Luke 21

* Christ commends a poor widow. (1-4) His prophecy. (5-28)

Christ exhorts to watchfulness. (29-38)

1-4 From the offering of this poor widow, learn that what we

rightly give for the relief of the poor, and the support of

God's worship, is given unto God; and our Saviour sees with

pleasure whatever we have in our hearts to give for the relief

of his members, or for his service. Blessed Lord! the poorest of

thy servants have two mites, they have a soul and a body;

persuade and enable us to offer both unto thee; how happy shall

we be in thine accepting of them!
5-28 With much curiosity those about Christ ask as to the time

when the great desolation should be. He answers with clearness

and fulness, as far as was necessary to teach them their duty;

for all knowledge is desirable as far as it is in order to

practice. Though spiritual judgements are the most common in

gospel times, yet God makes use of temporal judgments also.

Christ tells them what hard things they should suffer for his

name's sake, and encourages them to bear up under their trials,

and to go on in their work, notwithstanding the opposition they

would meet with. God will stand by you, and own you, and assist

you. This was remarkably fulfilled after the pouring out of the

Spirit, by whom Christ gave his disciples wisdom and utterance.

Though we may be losers for Christ, we shall not, we cannot be

losers by him, in the end. It is our duty and interest at all

times, especially in perilous, trying times, to secure the

safety of our own souls. It is by Christian patience we keep

possession of our own souls, and keep out all those impressions

which would put us out of temper. We may view the prophecy

before us much as those Old Testament prophecies, which,

together with their great object, embrace, or glance at some

nearer object of importance to the church. Having given an idea

of the times for about thirty-eight years next to come, Christ

shows what all those things would end in, namely, the

destruction of Jerusalem, and the utter dispersion of the Jewish

nation; which would be a type and figure of Christ's second

coming. The scattered Jews around us preach the truth of

Christianity; and prove, that though heaven and earth shall pass

away, the words of Jesus shall not pass away. They also remind

us to pray for those times when neither the real, nor the

spiritual Jerusalem, shall any longer be trodden down by the

Gentiles, and when both Jews and Gentiles shall be turned to the

Lord. When Christ came to destroy the Jews, he came to redeem

the Christians that were persecuted and oppressed by them; and

then had the churches rest. When he comes to judge the world, he

will redeem all that are his from their troubles. So fully did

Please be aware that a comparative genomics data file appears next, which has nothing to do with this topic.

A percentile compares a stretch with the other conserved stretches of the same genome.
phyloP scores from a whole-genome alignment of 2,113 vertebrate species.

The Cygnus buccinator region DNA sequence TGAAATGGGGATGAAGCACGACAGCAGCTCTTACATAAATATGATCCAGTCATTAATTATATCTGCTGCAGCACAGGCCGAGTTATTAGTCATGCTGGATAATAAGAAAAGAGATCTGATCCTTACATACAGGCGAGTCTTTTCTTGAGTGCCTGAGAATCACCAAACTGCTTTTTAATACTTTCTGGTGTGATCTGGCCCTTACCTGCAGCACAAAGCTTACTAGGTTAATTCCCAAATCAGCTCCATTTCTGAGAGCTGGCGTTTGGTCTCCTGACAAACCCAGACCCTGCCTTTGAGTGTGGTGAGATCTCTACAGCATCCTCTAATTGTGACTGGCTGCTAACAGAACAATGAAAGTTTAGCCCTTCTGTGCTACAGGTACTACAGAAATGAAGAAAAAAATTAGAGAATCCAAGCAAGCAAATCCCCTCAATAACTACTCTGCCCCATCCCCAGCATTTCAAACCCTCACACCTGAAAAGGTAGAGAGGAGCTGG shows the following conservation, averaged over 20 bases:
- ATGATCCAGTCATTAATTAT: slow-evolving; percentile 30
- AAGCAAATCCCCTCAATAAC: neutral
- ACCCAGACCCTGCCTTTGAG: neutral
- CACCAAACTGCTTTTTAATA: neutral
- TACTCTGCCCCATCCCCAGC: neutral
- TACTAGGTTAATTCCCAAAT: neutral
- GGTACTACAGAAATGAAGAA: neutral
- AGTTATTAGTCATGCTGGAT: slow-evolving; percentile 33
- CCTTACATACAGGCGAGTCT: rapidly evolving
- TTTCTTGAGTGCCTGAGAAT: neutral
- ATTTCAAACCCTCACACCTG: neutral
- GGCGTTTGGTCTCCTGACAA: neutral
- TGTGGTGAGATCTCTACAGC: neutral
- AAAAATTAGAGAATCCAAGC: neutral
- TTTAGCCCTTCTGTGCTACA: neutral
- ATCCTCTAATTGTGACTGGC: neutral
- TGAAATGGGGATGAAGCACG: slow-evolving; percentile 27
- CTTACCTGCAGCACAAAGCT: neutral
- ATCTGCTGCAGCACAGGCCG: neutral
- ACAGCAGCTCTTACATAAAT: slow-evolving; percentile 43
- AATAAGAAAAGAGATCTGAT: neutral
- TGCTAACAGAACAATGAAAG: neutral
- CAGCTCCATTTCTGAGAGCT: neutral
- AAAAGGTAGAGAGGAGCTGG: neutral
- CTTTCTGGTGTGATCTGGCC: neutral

the Divine judgements come upon the Jews, that their city is set

as an example before us, to show that sins will not pass

unpunished; and that the terrors of the Lord, and his

threatenings against impenitent sinners, will all come to pass,

even as his word was true, and his wrath great upon Jerusalem.
29-38 Christ tells his disciples to observe the signs of the

times, which they might judge by. He charges them to look upon

the ruin of the Jewish nation as near. Yet this race and family

of Abraham shall not be rooted out; it shall survive as a

nation, and be found as prophesied, when the Son of man shall be

revealed. He cautions them against being secure and sensual.

This command is given to all Christ's disciples, Take heed to

yourselves, that ye be not overpowered by temptations, nor

betrayed by your own corruptions. We cannot be safe, if we are

carnally secure. Our danger is, lest the day of death and of

judgment should come upon us when we are not prepared. Lest,

when we are called to meet our Lord, that be the furthest from

our thoughts, which ought to be nearest our hearts. For so it

will come upon the most of men, who dwell upon the earth, and

mind earthly things only, and have no converse with heaven. It

will be a terror and a destruction to them. Here see what should

be our aim, that we may be accounted worthy to escape all those

things; that when the judgements of God are abroad, we may not

be in the common calamity, or it may not be that to us which it

is to others. Do you ask how you may be found worthy to stand

before Christ at that day? Those who never yet sought Christ,

let them now go unto him; those who never yet were humbled for

their sins, let them now begin; those who have already begun,

let them go forward and be kept humbled. Watch therefore, and

pray always. Watch against sin; watch in every duty, and make

the most of every opportunity to do good. Pray always: those

shall be accounted worthy to live a life of praise in the other

world, who live a life of prayer in this world. May we begin,

employ, and conclude each day attending to Christ's word,

obeying his precepts, and following his example, that whenever

he comes we may be found watching.
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